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Thorburn tribute to Big Bill

Cliff Thorburn has led the tributes to fellow Canadian snooker player Bill Werbeniuk, who has died of heart failure at the age of 56.

Werbeniuk, who died on Monday in Vancouver, spent the last three years of his life in and out of hospital in his home country.

Thorburn, the 1980 world champion, has fond memories of the man known as 'Big Bill'.

"Every time I come to Britain, people always ask me about Bill," he said. "He was a larger-than-life character.

"When Bill was at his peak, Canada had three players in the world's top eight, and I always thought we were the only real team competing in the World Cup.

"We weren't just team-mates, we were great friends off the table."

Born in Winnipeg, Manitoba, on 14 January 1947, Werbeniuk became a cult figure in the Eighties due to his ability to drink lots of lager during matches. He recalled last year: "I'd down six to eight pints of lager before I started. Then I'd have one pint a frame. Obviously, over the longer matches I'd get through quite a lot of lager, but I managed to burn off alcohol very quickly."

The 20-stone giant reached No8 in the world in 1983, was a quarter-finalist at the world championships four times and helped Canada win the 1982 World Cup.

Three years earlier in the same event, he split his trousers live on television, leading Thorburn to quip: "This is a needle match and I was hoping Bill was going to sew it up for us."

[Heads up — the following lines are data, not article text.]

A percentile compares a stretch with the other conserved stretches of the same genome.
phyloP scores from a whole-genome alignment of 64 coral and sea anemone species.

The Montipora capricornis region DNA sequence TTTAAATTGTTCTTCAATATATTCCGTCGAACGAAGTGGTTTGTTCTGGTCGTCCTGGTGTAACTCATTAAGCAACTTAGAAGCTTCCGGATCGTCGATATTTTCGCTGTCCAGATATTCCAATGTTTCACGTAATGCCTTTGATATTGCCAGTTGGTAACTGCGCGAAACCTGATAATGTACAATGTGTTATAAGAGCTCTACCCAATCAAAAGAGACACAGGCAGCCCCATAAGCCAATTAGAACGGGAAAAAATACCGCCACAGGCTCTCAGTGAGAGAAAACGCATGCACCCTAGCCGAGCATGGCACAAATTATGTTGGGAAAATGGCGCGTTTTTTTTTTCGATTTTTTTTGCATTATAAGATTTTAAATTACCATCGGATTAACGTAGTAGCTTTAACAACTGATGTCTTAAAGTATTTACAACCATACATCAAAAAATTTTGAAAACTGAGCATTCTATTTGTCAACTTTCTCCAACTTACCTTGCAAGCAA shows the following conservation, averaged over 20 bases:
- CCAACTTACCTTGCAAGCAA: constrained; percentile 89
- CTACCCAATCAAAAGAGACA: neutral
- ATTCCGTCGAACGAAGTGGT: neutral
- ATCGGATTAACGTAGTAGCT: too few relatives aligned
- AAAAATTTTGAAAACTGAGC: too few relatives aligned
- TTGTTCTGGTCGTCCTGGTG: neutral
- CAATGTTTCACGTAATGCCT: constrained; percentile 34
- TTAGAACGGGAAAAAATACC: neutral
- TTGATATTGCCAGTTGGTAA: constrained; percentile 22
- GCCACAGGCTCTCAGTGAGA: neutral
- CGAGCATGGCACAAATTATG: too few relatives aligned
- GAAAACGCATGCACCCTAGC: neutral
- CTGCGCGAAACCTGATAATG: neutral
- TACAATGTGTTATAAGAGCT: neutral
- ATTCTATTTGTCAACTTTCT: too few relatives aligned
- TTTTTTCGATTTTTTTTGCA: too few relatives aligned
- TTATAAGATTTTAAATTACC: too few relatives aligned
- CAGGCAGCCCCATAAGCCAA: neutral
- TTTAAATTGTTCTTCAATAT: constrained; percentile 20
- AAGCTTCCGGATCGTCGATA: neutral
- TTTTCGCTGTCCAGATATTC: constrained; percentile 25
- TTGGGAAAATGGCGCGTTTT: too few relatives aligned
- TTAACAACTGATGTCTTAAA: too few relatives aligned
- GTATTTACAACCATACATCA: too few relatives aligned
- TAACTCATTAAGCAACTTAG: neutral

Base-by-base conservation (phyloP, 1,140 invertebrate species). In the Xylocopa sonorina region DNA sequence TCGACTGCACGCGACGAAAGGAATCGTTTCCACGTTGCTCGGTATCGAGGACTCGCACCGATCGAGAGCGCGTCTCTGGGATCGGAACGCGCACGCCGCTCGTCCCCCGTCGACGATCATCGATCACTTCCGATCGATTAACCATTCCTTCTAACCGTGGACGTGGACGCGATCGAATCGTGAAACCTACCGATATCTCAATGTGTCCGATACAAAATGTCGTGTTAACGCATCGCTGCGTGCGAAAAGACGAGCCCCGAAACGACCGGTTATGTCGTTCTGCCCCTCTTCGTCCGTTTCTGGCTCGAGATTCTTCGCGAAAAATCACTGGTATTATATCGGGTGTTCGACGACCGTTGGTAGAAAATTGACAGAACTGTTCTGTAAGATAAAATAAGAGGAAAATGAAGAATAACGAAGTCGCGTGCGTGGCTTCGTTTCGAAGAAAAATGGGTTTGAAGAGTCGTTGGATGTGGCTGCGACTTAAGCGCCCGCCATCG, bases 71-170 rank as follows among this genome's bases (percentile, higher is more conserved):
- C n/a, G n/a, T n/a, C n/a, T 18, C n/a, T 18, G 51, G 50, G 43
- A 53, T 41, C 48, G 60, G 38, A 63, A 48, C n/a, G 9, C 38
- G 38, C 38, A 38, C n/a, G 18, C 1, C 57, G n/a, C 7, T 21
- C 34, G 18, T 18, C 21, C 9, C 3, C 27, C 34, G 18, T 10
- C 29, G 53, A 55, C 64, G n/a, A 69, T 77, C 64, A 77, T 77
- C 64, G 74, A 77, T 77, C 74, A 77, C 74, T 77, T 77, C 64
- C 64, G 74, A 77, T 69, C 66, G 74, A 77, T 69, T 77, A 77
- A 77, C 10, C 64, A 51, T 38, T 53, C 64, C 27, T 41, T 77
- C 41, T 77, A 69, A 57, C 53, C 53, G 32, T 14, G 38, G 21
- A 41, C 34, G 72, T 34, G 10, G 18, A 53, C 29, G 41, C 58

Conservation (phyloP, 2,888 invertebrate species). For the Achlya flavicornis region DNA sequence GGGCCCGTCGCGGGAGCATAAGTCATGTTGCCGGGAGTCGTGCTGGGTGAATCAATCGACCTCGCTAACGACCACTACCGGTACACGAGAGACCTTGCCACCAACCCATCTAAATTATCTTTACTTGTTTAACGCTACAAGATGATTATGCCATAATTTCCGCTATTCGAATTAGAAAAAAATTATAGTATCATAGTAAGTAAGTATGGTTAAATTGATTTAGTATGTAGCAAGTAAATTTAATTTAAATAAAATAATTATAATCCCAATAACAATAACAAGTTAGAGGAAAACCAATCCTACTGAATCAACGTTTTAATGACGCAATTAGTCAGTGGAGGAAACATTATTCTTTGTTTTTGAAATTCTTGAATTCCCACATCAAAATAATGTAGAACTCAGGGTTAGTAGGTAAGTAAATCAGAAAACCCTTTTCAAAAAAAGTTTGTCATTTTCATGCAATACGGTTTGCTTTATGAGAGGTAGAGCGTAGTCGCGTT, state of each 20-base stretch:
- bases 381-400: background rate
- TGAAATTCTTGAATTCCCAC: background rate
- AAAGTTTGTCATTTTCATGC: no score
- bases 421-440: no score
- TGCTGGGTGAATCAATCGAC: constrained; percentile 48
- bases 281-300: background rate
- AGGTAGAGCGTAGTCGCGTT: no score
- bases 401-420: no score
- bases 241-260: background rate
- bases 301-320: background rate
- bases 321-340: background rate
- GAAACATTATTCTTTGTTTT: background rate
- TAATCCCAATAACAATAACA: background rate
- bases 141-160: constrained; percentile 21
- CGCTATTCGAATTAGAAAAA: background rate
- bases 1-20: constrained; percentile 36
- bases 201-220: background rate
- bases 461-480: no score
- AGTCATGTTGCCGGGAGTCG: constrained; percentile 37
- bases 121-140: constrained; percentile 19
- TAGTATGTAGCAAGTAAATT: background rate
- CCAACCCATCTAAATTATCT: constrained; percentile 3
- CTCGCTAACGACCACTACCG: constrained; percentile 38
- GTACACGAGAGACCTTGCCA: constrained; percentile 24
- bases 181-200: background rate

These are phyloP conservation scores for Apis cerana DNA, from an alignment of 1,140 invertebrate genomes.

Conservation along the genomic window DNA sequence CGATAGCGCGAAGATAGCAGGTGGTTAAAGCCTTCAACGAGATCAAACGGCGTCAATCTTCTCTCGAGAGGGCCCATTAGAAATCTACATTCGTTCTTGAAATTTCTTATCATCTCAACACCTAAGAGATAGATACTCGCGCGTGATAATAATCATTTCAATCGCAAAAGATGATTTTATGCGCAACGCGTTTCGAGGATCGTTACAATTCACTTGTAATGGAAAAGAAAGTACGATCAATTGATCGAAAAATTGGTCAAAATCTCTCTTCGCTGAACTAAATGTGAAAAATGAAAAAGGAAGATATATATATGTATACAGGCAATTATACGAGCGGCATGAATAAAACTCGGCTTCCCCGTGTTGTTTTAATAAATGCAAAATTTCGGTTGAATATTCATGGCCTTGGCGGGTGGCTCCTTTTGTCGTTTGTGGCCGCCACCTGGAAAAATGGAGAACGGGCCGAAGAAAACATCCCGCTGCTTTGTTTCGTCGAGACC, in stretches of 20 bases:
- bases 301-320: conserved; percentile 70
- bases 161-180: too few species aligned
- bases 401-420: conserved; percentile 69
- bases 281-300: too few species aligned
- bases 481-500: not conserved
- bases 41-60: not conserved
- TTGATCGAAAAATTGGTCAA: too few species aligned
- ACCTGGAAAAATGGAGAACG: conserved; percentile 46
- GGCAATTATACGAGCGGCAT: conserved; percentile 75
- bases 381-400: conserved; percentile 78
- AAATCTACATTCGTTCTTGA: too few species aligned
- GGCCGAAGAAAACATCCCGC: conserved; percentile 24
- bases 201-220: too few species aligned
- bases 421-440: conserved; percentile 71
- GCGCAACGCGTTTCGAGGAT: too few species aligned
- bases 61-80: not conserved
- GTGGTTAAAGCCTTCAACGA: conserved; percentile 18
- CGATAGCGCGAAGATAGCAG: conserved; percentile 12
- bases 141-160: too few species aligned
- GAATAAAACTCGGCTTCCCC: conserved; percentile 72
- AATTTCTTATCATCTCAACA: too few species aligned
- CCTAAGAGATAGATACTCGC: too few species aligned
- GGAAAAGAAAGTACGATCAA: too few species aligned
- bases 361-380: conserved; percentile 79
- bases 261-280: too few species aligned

Werbeniuk's career was effectively ended when inderal, a drug he said he took to help his heart cope with the amount of alcohol he was drinking, which he claimed counteracted a tremor in his arm, was banned.

"I'd always maintain that inderal was performance enabling, not performance enhancing," he said. Werbeniuk's last professional match was his 10-1 defeat to Nigel Bond in the preliminary rounds of the 1990 world championship.

Afterwards he said: "I've had 24 pints of extra strong lager and eight double vodkas and I'm still not drunk."

Since retiring, Werbeniuk returned to Canada, and last year he said he was out of work and living on disability benefits. "I live with my mother and brother and watch sport on the TV," he said.

By Paul Thomson, Evening Standard
22 January 2003

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